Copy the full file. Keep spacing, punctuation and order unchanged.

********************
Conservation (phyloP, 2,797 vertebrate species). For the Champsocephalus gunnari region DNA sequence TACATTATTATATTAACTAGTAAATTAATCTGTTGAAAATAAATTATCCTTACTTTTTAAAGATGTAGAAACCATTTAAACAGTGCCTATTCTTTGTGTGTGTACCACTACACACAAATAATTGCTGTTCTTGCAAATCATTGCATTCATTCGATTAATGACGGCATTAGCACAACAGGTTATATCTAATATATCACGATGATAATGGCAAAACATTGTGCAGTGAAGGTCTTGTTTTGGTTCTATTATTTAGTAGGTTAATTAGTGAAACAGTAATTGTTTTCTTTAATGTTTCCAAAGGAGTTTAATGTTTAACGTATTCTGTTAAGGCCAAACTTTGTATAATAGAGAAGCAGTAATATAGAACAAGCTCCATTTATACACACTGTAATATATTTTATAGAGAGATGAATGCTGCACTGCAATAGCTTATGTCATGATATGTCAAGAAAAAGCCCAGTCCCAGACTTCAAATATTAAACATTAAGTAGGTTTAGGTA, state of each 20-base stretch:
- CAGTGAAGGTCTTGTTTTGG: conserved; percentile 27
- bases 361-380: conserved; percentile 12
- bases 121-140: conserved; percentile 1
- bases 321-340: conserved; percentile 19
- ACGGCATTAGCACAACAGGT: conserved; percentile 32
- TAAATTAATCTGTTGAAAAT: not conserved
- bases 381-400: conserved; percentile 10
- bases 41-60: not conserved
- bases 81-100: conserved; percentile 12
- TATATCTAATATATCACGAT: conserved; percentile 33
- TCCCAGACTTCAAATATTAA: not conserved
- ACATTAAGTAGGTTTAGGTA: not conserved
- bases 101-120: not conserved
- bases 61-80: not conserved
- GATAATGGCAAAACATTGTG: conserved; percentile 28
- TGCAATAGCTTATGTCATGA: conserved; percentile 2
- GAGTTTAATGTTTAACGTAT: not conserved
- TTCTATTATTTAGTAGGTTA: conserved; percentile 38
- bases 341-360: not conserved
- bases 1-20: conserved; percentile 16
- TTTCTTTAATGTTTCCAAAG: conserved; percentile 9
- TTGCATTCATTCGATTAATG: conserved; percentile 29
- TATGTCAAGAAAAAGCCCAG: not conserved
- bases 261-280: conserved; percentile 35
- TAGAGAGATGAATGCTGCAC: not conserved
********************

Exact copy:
Conservation (phyloP, 2,797 vertebrate species). For the Champsocephalus gunnari region DNA sequence TACATTATTATATTAACTAGTAAATTAATCTGTTGAAAATAAATTATCCTTACTTTTTAAAGATGTAGAAACCATTTAAACAGTGCCTATTCTTTGTGTGTGTACCACTACACACAAATAATTGCTGTTCTTGCAAATCATTGCATTCATTCGATTAATGACGGCATTAGCACAACAGGTTATATCTAATATATCACGATGATAATGGCAAAACATTGTGCAGTGAAGGTCTTGTTTTGGTTCTATTATTTAGTAGGTTAATTAGTGAAACAGTAATTGTTTTCTTTAATGTTTCCAAAGGAGTTTAATGTTTAACGTATTCTGTTAAGGCCAAACTTTGTATAATAGAGAAGCAGTAATATAGAACAAGCTCCATTTATACACACTGTAATATATTTTATAGAGAGATGAATGCTGCACTGCAATAGCTTATGTCATGATATGTCAAGAAAAAGCCCAGTCCCAGACTTCAAATATTAAACATTAAGTAGGTTTAGGTA, state of each 20-base stretch:
- CAGTGAAGGTCTTGTTTTGG: conserved; percentile 27
- bases 361-380: conserved; percentile 12
- bases 121-140: conserved; percentile 1
- bases 321-340: conserved; percentile 19
- ACGGCATTAGCACAACAGGT: conserved; percentile 32
- TAAATTAATCTGTTGAAAAT: not conserved
- bases 381-400: conserved; percentile 10
- bases 41-60: not conserved
- bases 81-100: conserved; percentile 12
- TATATCTAATATATCACGAT: conserved; percentile 33
- TCCCAGACTTCAAATATTAA: not conserved
- ACATTAAGTAGGTTTAGGTA: not conserved
- bases 101-120: not conserved
- bases 61-80: not conserved
- GATAATGGCAAAACATTGTG: conserved; percentile 28
- TGCAATAGCTTATGTCATGA: conserved; percentile 2
- GAGTTTAATGTTTAACGTAT: not conserved
- TTCTATTATTTAGTAGGTTA: conserved; percentile 38
- bases 341-360: not conserved
- bases 1-20: conserved; percentile 16
- TTTCTTTAATGTTTCCAAAG: conserved; percentile 9
- TTGCATTCATTCGATTAATG: conserved; percentile 29
- TATGTCAAGAAAAAGCCCAG: not conserved
- bases 261-280: conserved; percentile 35
- TAGAGAGATGAATGCTGCAC: not conserved